By Chiamaka Meribole & Fortune Eromosele
Even with N123 billion Nigerian Electricity Market Stabilization Fund (NEMSF) provided by the Federal Government as a subsidy to operators in the industry, indications have emerged that the tariff paid by households for power rose to 145 percent in ten years.
Speaker of the House of Representatives, Yakubu Dogara, made this known during an investigative hearing by the House Ad-hoc committee set up to interface with the Nigerian Electricity Regulatory Commission (NERC) on the Multi-Year Tariff Order (MYTO).
He explained that the investigative hearing became necessary with the view to critically examine and re-assess all inputs and assumptions in the Multi-Year Tariff-Order (MYTO) system in our electricity industry in Nigeria, and to come up with a draft realistic tariff regime.
“However, there has been a prolonged public outcry over the continuous increase in the unit price of electricity, which many believe is not in tandem with the current realities in electricity supply. The tariff has continued to increase from an average of N10 per kw/h in 2007 to an average of N24.20 kw/h in 2017 without substantial improvement in power supply.
According to him, the motion was in response to public outcry against the current tariff system.
“I wish to note that the Multi-Year Tariff Order (MYTO) methodology was designed to provide correct pricing of electricity, taking into consideration the key principles of cost reflectivity, affordability, incentives for efficient operations and other assumptions such as price escalators, model building blocks/parameters, etc.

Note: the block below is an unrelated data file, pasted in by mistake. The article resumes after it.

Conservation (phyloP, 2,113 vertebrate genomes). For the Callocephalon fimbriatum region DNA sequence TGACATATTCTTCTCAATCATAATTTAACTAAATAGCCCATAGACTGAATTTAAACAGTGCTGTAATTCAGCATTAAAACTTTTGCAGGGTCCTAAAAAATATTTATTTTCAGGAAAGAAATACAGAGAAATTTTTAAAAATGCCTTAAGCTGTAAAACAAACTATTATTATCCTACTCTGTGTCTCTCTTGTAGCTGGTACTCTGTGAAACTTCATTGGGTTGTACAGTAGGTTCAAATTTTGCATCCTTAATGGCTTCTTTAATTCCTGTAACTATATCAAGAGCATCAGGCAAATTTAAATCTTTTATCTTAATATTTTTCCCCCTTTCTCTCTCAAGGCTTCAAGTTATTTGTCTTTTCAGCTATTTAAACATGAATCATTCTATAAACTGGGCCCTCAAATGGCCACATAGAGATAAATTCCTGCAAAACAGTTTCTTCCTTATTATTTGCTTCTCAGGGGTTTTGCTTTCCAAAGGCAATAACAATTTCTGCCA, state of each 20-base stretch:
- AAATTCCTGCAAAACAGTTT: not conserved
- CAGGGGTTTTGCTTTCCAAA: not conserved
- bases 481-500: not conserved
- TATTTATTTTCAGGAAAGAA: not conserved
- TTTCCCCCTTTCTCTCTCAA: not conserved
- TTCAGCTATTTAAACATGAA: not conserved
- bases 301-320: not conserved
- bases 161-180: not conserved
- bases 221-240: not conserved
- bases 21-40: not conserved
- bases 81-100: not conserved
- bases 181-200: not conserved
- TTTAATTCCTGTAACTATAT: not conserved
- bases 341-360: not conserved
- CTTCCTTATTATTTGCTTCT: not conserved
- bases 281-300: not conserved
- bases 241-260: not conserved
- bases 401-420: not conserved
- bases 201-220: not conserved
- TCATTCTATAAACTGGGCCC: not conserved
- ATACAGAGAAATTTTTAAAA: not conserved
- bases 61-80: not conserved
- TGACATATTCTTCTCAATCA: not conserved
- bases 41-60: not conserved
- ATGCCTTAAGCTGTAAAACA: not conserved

“Despite, the N123 billion Nigerian Electricity Market Stabilization Fund (NEMSF) provided by the Federal Government as subsidy to the sector operators, the situation still remains unpleasant.”
“The House is concerned about the seeming injustice to the Nigerian public and wishes to examine the possibility of redressing the trend.
“It is needless to say that adequate electricity supply in our country will stimulate economic activities and reduce unemployment, which will invariably ameliorate youth restiveness and the high crime rate.
“As stakeholders, we must all join hands to find a lasting solution the challenge of unstable electricity supply in the country, and in particular, the issue of excessive electricity tariff that seems to be incongruous with the quality and quantity of electricity supplied,” the Speaker noted.
In the bid to address the challenges bedeviling the power sector, Dogara urged all the “stakeholders and participants to be open-minded, honest and constructive in their contributions.
“The House expects also that the Ad-hoc Committee will take into consideration all submissions presented here today in making its recommendations to the House so that we can proffer a lasting solution to the contentious issues surrounding electricity tariff.”